Never forget: Can anyone improve a poor memory?

Open navigator

1. Mind blank

There’s a lot more to presenting live television than simply reading an autocue. You need to remember the running order of the show, the names of your guests, who they are, what they’ve done and why they’re on the programme.

Memory plays a big role in our lives but we often think of it as the ‘thing’ that helps us remember information. But the brain goes through a collection of processes to achieve different levels of memory.

So whether you’re trying to remember a speech for a presentation or revision notes before an exam, what can you do to avoid those horrible brain-fades at important times?

2. What is memory?

Memory is the ability to encode, store and recall information and usually splits into three levels: sensory, short-term and long-term.

A number of factors can affect people’s memory processes. Alzheimer’s patients find it difficult to encode information, and as we get older we can often have more difficulty with retrieval. Other factors can also affect our memory such as anxiety, mood, stress and tiredness.

3. Techniques to remember

There are a number of different ways to get information to stick in your memory.

In 1972 psychologists Fergus IM Craik and Robert S Lockhart first introduced 'levels of processing' within memory, and the idea of being able to retain information better when you enrich the information in some way.

Different approaches suit different people. Some find it most effective to repeat sequences over and over, whereas others prefer to use a strong stimulus such as light or sound or make a pattern out of something.

Only 151 people worldwide have the title grandmaster of memory, and Ed Cooke is one of 14 from England. Ed won the title in 2004 when he managed to memorise 1,000 random digits in an hour, the order of 10 decks of cards in an hour and the order of one deck of cards in under two minutes.

"The first rule of memory," he says, "is to make things vivid and interesting and then you’re much more likely to remember it."

According to Ed, the co-founder of educational website Memrise, the best ways to consolidate information depend on what he’s trying to recall. “For lists, I’d probably use the ‘memory palace’ technique, whereas with facts or vocabulary I’d be likely to use mnemonics.”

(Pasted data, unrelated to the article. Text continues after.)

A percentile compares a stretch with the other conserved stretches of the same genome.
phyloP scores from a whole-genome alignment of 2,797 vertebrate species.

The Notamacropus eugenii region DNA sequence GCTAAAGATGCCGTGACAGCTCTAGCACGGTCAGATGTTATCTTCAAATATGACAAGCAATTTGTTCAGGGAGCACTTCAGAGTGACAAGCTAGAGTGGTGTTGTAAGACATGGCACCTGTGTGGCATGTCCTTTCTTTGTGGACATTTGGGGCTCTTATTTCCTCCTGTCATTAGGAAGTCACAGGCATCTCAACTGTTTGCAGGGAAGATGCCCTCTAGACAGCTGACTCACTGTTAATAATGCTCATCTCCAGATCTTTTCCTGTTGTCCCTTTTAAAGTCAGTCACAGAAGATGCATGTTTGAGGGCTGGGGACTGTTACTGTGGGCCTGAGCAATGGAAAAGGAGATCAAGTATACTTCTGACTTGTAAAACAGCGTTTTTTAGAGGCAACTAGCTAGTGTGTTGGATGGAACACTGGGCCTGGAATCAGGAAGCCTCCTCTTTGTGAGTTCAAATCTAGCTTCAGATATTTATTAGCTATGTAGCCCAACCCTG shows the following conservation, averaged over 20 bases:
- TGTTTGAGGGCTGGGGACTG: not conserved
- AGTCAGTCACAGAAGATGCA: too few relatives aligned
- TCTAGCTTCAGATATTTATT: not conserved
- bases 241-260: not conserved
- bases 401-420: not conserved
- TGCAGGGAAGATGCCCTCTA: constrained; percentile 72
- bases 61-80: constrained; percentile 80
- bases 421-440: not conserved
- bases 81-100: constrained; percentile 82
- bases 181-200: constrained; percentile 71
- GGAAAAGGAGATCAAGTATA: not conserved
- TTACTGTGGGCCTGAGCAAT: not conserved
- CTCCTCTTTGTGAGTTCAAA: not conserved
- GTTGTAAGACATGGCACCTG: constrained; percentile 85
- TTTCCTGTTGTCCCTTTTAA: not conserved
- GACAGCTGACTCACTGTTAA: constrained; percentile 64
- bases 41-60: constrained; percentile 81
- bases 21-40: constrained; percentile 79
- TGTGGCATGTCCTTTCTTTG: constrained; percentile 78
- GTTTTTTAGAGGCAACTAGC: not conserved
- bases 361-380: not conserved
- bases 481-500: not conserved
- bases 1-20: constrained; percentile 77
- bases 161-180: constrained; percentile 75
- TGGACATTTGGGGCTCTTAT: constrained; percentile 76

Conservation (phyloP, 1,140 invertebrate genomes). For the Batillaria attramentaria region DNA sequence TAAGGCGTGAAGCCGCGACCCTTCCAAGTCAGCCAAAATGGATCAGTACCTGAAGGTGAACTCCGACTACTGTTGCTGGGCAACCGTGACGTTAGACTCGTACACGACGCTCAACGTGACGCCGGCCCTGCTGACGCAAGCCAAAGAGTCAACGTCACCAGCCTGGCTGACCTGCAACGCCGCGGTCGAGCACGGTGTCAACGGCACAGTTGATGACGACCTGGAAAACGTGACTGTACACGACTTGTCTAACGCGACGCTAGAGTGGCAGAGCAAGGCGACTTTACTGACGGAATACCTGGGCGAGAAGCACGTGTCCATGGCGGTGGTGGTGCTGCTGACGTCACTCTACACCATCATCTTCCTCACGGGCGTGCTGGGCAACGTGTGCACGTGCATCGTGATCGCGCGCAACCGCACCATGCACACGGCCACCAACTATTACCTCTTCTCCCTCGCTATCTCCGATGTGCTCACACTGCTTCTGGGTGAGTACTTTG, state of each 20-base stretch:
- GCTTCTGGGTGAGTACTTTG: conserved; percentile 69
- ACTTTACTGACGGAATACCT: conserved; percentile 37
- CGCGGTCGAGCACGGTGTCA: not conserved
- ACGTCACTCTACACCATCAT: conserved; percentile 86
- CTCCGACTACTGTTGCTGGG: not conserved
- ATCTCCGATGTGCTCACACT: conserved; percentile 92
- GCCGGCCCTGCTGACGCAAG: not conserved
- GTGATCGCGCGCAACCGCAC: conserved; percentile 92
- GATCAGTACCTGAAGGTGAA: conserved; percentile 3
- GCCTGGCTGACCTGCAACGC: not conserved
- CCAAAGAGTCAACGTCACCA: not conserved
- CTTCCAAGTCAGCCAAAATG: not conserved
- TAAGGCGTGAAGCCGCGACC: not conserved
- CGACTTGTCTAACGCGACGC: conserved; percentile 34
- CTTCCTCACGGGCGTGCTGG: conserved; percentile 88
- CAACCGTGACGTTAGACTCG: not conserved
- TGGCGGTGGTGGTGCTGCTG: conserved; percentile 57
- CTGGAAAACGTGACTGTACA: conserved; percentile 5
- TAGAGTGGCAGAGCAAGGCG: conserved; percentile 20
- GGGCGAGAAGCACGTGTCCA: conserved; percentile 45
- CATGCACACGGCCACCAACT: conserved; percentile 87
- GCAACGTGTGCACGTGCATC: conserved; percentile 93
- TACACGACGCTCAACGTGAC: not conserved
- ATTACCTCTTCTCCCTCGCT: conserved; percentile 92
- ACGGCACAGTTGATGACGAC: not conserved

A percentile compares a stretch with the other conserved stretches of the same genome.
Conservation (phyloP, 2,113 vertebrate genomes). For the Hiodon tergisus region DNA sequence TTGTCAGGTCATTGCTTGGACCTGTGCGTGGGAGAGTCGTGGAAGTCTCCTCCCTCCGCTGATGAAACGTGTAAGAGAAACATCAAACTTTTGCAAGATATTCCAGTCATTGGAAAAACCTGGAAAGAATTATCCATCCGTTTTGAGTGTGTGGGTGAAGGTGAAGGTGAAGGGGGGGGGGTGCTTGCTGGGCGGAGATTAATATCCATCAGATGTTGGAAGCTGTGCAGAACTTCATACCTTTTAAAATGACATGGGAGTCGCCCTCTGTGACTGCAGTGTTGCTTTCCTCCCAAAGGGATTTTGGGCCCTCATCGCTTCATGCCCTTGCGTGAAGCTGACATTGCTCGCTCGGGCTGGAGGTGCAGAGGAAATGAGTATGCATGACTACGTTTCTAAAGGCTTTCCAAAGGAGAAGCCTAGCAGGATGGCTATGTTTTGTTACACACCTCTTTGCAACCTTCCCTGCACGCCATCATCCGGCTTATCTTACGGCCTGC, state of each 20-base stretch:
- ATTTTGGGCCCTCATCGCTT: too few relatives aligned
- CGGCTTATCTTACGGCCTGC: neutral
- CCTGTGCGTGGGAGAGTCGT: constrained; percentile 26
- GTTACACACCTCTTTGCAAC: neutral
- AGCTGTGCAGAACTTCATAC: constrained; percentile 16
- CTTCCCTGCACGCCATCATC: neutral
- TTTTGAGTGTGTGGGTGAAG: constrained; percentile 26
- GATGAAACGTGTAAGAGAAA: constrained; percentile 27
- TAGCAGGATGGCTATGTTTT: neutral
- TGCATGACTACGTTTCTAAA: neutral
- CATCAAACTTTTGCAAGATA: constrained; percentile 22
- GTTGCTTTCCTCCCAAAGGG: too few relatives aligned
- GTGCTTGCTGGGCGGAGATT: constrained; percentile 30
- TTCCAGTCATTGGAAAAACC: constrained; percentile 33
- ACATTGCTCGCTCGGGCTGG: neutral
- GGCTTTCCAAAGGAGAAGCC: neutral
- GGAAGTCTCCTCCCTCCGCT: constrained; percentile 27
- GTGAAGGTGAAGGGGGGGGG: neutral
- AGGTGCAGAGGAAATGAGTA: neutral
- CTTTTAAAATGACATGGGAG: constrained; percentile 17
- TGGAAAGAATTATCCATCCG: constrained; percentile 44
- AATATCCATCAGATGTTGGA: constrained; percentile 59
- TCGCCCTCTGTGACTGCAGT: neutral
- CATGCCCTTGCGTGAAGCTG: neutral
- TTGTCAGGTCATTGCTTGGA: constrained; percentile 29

While referring to the narrative method, Ed says: “It’s a fun technique to link different things all together in a story. You’d think that making a story would make it more complex but stories are so much easier to remember.

“By telling stories and using space, you can really absorb a lot of information very quickly.”

4. Tricks of the trade

Ed takes Alex through the narrative technique to help her remember the first 10 elements of the periodic table.

5. Interactive: Pick your brain

Different areas of your cerebral cortex are specialised for certain functions, but memory takes place in a complex circuit which requires input from several parts of the brain.

This content uses functionality that is not supported by your current browser. Consider upgrading your browser.

A brain injury can affect some or all of the structures within the brain. Due to the many areas of the brain’s involvement in memory, damage to processing, storing or retrieving information can lead to impaired memory. Click on the labels to see how each area of the brain relates to memory.

6. Live and learn

When you want to retain specific information, before an exam perhaps, it may help to know what memory style is your strongest.

Clinical psychologist Dr Jess Quirke says: "By using your preferred style you are more likely to retain and remember information."

These usually breakdown into three areas: visual, auditory and kinaesthetic.


“A visual learner prefers to read, to see words, pictures and diagrams," she says. "When learning information they tend to make lots of written notes, and may repeatedly summarise what they have written.

"You will remember best by making things as visual as possible. Techniques that may help you are written notes, diagrams, charts, mind maps, or create mental pictures or stories."


“An auditory learner prefers to hear or talk through information in order to remember it," says Jess. "When memorising information, they may benefit from recording what was said and listening back over it.

"You will remember best by hearing and talking through information. Have a discussion group or study session with a friend and talk through information, record yourself or others giving presentations and listen back to it, create phrases or mnemonics, such as those often used to remember colours of the rainbow or the order of the planets.”


“A kinaesthetic learner prefers to learn by ‘doing’ and may practise something over and over again.

"Methods that may help could be to practice putting things together, put notes around your house and walk about whilst reading information, create a route or a dance and associate information with different stages.”

Not everyone agrees with the idea that an individual has one specific learning style, particularly within the education sector. Some believe that people learn through a mix of styles and apply different techniques depending on what information they want to learn.

7. Were you paying attention?

So, what do you remember most about Alex in the first clip above? Find out what type of learner you might be.

What she said

You selected

What she said

You’re likely to be an auditory learner. These tend to recall what was said rather than how things looked.

What she was wearing

You selected

What she was wearing

You’re likely to be a visual learner. These tend to recall what things looked like rather than what was said.

What she was doing

You selected

What she was doing

You’re likely to be a kinaesthetic learner. These tend to recall what was done or what something felt like.